Tarpon Time: Two Handed Strip

It’s tarpon time! Many of you will be headed to tarpon waters this summer looking to hook one of ocean’s greatest gamefish on the fly. When you go, consider altering your fly retrieval technique from the standard one-hand strip to the two-handed strip. If you do, you might be surprised at how effective a two-hand strip can be at catching this great gamefish.

There are some saltwater fish that react to a fly that is stripped as fast as possible. Tuna, barracuda, roosterfish, amberjack, and yellowtail are all good examples. These guys prefer a fly that moves like an Indianapolis race car. If the fly isn’t imitating a fleeing baitfish, and suddenly stops, this group of gamers will turn and swim away.

The two-handed strip is also a wonderful technique for feeding a well-presented fly to a tarpon. But there is a difference. The two-handed strip is slightly different for tarpon than it is for offshore and nearshore species. Where offshore fish like tuna want the fly to burn through the water without pause, a tarpon often wants to see the fly move through the water at a slower pace while still keeping the fly’s continual motion.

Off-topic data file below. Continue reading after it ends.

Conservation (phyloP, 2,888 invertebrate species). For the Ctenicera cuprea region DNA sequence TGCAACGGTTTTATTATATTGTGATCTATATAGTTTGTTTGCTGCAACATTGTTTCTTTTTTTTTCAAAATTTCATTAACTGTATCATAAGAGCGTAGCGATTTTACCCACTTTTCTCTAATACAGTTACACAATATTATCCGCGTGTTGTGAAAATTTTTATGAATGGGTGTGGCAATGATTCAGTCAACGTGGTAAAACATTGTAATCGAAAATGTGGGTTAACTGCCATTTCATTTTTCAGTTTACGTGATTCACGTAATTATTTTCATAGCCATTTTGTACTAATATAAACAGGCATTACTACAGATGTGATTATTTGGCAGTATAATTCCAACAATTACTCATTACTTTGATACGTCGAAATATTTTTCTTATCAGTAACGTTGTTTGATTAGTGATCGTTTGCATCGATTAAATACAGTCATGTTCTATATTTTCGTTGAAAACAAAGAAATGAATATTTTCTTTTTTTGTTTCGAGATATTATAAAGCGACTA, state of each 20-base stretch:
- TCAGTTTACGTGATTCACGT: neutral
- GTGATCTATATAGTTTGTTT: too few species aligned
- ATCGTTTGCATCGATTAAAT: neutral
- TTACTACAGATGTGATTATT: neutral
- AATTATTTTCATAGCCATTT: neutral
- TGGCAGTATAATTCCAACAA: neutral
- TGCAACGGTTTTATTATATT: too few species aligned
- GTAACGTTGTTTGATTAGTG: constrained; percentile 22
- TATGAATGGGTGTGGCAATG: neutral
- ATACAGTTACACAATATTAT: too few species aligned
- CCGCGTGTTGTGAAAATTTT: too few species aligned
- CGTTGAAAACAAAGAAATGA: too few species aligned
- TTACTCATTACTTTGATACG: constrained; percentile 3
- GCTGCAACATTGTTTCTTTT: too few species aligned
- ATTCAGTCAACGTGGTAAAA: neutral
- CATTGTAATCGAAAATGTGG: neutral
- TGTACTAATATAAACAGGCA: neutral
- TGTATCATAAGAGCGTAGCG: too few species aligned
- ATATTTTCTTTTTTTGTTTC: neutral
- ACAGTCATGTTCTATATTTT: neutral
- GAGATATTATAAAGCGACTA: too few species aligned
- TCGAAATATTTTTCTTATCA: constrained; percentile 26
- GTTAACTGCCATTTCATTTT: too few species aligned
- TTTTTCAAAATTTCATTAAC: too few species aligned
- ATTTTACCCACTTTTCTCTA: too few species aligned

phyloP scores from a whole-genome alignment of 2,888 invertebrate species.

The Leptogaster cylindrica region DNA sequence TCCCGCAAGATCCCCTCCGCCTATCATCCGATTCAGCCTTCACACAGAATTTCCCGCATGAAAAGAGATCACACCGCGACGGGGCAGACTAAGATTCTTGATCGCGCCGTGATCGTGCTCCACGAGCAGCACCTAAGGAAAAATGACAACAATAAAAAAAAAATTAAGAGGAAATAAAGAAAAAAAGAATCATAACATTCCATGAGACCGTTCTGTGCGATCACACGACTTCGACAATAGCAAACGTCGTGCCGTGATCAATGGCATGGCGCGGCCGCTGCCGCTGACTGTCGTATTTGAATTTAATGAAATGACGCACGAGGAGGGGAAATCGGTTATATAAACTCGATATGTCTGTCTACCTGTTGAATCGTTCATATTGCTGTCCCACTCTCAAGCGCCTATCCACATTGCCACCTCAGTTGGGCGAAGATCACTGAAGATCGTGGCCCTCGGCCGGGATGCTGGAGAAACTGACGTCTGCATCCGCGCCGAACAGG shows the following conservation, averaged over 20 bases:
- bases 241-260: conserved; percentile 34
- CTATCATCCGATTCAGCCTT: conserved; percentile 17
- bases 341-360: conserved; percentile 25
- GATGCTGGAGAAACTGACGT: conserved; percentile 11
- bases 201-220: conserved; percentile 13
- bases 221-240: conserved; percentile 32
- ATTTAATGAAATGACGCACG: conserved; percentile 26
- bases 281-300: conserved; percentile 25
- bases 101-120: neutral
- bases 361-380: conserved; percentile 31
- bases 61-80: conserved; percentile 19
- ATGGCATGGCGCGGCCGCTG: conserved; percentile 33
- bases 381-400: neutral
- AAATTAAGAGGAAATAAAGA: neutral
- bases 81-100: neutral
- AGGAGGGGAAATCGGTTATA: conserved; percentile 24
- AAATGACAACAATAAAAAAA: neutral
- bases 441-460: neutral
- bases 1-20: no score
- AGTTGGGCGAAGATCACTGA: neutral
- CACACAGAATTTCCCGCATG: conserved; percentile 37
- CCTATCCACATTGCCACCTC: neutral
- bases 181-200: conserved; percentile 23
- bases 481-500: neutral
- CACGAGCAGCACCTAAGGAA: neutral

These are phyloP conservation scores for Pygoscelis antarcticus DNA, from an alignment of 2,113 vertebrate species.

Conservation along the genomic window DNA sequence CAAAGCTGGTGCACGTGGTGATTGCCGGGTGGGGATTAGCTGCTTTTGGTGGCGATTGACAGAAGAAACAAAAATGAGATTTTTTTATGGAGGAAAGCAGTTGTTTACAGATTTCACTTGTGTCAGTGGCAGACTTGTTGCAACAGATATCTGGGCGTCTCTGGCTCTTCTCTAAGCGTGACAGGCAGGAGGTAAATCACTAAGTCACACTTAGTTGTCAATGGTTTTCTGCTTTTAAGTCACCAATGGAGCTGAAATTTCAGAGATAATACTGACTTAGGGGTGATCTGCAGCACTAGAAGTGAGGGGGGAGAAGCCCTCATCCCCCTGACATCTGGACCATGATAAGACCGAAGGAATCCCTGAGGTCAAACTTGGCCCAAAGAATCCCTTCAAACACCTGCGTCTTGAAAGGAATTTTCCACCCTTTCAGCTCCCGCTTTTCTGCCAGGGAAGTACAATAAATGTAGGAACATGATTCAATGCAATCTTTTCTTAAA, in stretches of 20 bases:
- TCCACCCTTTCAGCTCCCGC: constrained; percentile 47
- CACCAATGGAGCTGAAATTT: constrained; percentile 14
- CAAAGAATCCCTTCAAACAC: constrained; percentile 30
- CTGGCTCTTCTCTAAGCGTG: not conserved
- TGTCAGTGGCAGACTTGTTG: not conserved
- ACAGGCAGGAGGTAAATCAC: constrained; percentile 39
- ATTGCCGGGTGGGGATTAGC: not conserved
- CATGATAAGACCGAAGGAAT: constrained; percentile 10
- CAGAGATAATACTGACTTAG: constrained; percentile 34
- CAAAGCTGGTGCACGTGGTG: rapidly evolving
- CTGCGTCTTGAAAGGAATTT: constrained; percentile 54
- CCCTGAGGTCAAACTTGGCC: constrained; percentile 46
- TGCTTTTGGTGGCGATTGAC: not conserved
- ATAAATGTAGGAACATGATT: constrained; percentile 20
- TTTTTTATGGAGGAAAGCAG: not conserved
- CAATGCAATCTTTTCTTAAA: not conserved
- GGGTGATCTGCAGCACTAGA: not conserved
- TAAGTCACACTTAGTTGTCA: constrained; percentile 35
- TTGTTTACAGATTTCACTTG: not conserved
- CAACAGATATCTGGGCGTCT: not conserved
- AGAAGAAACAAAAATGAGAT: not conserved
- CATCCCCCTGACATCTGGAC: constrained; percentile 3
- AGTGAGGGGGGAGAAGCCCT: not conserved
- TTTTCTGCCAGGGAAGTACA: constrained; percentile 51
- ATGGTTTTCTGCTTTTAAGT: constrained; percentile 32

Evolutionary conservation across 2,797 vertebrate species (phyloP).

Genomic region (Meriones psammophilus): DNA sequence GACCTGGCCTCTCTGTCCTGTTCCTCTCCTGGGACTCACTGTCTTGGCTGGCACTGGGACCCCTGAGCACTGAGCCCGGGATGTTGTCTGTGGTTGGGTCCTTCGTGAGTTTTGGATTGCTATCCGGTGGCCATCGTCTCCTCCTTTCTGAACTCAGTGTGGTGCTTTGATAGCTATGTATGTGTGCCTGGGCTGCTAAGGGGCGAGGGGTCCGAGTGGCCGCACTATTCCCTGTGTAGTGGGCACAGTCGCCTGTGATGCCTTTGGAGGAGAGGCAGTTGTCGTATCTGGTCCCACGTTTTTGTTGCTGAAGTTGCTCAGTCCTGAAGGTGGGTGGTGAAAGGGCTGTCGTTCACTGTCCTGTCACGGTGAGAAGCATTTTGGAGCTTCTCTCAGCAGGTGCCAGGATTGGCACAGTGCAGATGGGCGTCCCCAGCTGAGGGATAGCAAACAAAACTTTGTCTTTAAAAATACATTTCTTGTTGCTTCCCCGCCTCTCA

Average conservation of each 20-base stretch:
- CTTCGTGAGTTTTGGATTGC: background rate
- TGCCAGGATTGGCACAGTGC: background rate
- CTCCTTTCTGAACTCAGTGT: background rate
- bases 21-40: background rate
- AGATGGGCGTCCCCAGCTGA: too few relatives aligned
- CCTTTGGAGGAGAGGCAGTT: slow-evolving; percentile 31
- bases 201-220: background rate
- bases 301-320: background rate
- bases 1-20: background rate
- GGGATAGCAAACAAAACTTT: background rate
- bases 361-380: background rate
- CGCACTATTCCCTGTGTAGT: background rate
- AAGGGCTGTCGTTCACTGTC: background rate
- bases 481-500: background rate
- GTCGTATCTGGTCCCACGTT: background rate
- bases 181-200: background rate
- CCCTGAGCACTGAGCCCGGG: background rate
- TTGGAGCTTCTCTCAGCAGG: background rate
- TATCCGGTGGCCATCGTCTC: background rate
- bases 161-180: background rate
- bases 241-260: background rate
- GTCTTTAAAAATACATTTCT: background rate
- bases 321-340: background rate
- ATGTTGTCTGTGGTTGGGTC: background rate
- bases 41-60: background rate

An advantage of the two hand strip technique is the angler has total control of the fly’s pace through the water, making it possible for the angler to speed up or slow down the fly depending on the reaction of the tarpon to the fly. For example, if a tarpon reacts aggressively toward the fly, the angler might speed up the retrieve to initiate a strike. If the tarpon’s reaction is less aggressive, almost passive, the angler can manipulate the fly’s speed and try to turn on the tarpon’s “light switch” to instigate a strike.

Another advantage to using the two-hand retrieve is that the rod is placed under the arm rather than in the hands, making it almost impossible to lift the rod tip on a strike. This combats the urge of freshwater converts to set the hook by lifting the rod, a big no-no in tarpon fishing. With the rod under and arm, the only way to hook the fish is with a solid strip-strike.

For a successful two-handed strip do the following:

  • After the fly has been cast, place the rod under the arm (right or left).
  • Point the rod tip down, keeping the tip on the water at all times.
  • Begin the strip by pulling the fly line with your hand at the first stripping guide. Repeat this with the other hand.
  • There should be a continual motion, changing hands with each strip.
  • Vary the speed of the fly as you strip it through the water.
  • Strip the fly all the way to the boat and repeat. If you feel a strike, give your line a solid strip-strike.

Use the two-handed strip, and I guarantee you will never go back to the one-hand strip again. Good luck on the tarpon grounds this season!